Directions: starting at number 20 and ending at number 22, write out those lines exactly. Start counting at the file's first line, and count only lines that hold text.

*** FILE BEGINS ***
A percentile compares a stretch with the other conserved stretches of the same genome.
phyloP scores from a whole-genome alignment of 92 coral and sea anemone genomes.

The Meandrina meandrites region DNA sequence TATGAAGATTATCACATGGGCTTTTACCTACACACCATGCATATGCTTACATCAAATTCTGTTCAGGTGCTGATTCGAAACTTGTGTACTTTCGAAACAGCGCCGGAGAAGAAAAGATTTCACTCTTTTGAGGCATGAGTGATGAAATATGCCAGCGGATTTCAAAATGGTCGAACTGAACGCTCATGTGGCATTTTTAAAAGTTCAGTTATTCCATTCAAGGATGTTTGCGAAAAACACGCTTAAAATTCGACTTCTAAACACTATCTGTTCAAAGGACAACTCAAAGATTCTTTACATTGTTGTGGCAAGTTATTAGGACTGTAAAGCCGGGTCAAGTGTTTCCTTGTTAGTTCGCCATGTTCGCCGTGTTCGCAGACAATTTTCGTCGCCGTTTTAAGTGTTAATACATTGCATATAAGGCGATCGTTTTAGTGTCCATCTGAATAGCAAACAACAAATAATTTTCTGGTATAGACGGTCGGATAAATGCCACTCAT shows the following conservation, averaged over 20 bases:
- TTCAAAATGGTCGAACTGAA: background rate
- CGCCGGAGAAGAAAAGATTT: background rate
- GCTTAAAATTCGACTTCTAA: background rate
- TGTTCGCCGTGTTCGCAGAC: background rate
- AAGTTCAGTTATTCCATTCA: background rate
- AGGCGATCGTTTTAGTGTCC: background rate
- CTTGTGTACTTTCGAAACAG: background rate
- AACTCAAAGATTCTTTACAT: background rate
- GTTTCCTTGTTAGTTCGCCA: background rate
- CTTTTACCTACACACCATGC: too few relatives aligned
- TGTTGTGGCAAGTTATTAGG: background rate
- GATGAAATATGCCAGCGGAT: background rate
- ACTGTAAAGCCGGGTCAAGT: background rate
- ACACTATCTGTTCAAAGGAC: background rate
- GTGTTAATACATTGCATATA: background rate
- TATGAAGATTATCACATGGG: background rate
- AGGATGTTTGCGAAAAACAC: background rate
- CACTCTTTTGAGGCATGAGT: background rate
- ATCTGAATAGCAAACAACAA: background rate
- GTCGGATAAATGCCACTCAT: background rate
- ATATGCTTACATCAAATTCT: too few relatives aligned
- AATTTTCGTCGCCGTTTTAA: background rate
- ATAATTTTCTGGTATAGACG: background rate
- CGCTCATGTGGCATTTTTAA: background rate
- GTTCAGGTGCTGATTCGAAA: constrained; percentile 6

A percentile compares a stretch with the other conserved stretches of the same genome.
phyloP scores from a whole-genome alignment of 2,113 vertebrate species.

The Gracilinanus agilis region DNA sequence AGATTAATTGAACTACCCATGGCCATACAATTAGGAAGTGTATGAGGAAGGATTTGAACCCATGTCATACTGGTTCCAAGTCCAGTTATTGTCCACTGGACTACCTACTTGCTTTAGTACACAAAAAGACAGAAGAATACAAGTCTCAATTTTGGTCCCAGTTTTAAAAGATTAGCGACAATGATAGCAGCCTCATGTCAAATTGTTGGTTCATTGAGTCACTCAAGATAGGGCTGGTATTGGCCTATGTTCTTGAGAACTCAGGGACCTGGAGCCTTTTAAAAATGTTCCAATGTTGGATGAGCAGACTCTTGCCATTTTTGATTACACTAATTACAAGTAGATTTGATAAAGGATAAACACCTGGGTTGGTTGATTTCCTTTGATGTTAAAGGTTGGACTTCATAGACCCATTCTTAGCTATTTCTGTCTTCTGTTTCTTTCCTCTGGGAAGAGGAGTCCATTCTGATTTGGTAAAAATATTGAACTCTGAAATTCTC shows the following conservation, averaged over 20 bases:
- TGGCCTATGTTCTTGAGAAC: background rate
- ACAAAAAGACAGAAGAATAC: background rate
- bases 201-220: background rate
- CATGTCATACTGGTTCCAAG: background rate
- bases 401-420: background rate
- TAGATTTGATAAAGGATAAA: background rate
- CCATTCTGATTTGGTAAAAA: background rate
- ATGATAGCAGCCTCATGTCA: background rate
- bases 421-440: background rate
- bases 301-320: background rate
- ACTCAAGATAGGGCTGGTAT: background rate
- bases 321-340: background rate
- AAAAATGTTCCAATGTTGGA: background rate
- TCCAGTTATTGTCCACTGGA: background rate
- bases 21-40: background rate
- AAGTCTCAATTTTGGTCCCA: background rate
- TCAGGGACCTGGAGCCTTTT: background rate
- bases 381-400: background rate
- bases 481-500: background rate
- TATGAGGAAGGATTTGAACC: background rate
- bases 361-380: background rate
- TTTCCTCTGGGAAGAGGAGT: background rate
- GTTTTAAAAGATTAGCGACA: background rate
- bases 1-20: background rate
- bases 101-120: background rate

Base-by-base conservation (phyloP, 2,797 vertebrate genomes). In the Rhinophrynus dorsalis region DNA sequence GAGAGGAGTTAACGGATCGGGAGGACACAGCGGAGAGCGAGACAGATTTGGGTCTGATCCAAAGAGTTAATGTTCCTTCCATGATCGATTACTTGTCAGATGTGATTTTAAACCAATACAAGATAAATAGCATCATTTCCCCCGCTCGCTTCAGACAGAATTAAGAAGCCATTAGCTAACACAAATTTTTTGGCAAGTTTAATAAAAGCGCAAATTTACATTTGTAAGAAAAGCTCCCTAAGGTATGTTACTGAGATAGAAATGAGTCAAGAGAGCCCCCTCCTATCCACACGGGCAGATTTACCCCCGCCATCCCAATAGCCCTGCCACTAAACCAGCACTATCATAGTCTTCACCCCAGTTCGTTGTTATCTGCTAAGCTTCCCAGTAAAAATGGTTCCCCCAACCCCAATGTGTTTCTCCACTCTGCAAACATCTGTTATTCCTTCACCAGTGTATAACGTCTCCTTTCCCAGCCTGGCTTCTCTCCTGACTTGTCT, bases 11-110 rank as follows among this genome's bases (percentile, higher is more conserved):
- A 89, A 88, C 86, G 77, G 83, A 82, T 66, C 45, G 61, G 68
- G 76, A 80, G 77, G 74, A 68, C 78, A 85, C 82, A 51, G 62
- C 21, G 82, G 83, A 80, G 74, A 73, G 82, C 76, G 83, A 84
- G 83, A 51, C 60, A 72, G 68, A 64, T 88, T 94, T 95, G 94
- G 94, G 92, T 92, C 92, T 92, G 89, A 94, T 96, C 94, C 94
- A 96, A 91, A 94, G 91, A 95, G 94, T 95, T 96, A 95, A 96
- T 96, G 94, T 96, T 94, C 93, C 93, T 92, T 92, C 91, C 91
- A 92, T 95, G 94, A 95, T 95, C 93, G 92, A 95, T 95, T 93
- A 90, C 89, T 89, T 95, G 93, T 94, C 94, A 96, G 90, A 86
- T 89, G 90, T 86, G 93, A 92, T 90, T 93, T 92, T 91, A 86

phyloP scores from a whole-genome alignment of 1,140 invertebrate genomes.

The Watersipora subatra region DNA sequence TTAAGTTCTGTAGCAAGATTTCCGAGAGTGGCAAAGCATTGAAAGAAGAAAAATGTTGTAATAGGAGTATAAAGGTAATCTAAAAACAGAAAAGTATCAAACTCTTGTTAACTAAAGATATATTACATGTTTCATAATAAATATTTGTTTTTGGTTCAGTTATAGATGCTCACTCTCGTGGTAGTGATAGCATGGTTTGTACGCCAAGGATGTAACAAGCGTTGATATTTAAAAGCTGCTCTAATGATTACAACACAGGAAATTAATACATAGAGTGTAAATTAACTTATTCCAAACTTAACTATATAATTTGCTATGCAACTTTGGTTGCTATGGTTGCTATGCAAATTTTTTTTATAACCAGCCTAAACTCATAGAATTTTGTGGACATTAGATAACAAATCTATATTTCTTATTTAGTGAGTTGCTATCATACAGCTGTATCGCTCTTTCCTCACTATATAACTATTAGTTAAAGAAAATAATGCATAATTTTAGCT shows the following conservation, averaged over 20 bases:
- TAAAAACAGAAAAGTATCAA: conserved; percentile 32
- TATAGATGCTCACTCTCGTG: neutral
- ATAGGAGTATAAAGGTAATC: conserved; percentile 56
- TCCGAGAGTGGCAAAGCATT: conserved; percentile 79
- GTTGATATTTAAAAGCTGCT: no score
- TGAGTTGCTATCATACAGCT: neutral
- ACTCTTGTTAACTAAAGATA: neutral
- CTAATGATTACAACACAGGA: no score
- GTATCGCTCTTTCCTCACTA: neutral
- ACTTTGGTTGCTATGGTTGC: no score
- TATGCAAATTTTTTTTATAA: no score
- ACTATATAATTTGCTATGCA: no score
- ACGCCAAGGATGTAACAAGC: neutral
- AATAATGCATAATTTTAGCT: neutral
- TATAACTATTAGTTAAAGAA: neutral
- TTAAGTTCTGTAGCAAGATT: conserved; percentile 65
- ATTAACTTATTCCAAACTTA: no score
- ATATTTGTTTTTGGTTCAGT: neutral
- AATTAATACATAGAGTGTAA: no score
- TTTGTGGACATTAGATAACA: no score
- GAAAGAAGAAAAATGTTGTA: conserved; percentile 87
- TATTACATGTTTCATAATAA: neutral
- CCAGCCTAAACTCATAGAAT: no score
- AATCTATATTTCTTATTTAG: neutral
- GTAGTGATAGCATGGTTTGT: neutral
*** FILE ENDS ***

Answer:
- AGGATGTTTGCGAAAAACAC: background rate
- CACTCTTTTGAGGCATGAGT: background rate
- ATCTGAATAGCAAACAACAA: background rate